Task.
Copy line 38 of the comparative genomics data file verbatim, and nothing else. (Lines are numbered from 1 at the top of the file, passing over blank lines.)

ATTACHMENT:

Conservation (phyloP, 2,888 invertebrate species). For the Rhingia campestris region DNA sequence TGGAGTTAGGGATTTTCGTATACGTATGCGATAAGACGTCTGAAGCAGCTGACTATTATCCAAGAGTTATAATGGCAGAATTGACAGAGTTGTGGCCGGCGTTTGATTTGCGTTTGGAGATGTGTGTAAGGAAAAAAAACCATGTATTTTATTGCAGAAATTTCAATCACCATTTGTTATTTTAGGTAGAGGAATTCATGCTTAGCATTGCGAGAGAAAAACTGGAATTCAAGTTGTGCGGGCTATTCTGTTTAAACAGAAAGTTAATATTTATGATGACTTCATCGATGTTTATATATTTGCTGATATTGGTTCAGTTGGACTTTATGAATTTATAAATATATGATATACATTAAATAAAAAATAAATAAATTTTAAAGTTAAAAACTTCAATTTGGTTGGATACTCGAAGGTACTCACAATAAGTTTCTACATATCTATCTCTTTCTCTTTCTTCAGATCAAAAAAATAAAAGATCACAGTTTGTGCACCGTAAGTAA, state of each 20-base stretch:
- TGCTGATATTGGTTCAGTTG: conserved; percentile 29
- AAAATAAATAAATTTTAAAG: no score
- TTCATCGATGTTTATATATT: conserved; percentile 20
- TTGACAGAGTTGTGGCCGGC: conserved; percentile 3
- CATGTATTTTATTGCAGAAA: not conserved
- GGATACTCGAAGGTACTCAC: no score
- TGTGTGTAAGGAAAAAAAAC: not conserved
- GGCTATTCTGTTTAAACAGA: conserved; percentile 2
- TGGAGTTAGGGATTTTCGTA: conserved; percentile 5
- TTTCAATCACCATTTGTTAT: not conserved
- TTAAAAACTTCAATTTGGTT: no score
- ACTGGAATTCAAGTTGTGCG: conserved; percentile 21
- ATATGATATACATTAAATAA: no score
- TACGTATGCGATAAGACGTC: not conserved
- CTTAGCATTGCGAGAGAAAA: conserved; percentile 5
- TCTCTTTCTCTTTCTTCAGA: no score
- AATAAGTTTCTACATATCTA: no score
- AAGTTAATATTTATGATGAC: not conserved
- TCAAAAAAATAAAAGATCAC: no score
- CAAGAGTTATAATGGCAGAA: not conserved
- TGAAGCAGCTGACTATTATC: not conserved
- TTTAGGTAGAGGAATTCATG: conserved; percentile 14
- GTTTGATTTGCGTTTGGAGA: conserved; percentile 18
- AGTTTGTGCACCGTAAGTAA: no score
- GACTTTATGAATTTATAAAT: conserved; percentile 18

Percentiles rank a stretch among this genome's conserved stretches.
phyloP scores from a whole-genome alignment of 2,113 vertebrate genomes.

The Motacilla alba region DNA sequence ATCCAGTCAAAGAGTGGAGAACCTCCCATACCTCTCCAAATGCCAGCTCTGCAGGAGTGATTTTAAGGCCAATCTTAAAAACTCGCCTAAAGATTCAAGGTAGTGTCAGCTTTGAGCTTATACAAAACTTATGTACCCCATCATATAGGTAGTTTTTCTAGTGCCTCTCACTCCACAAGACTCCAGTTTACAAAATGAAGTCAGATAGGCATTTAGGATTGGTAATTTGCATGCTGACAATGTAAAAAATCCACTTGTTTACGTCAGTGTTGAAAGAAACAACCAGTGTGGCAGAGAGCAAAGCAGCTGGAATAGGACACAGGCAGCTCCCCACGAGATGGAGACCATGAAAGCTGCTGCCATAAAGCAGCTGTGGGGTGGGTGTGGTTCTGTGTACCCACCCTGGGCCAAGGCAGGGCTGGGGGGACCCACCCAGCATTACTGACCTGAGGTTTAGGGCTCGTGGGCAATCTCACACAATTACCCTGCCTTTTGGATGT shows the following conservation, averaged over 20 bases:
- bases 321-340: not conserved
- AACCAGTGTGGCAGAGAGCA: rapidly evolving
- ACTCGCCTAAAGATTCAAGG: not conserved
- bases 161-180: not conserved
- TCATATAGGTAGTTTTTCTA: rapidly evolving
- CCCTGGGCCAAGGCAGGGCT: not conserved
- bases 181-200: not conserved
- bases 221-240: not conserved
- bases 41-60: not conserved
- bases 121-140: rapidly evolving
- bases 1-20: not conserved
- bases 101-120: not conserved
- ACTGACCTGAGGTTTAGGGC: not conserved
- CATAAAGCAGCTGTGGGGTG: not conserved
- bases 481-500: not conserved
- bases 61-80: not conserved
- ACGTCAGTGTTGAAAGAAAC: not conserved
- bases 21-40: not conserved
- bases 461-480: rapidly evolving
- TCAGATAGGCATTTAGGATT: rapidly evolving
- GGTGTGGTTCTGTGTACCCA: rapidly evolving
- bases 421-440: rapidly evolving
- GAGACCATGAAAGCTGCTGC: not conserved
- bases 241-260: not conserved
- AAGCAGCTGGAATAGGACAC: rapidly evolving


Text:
- bases 41-60: not conserved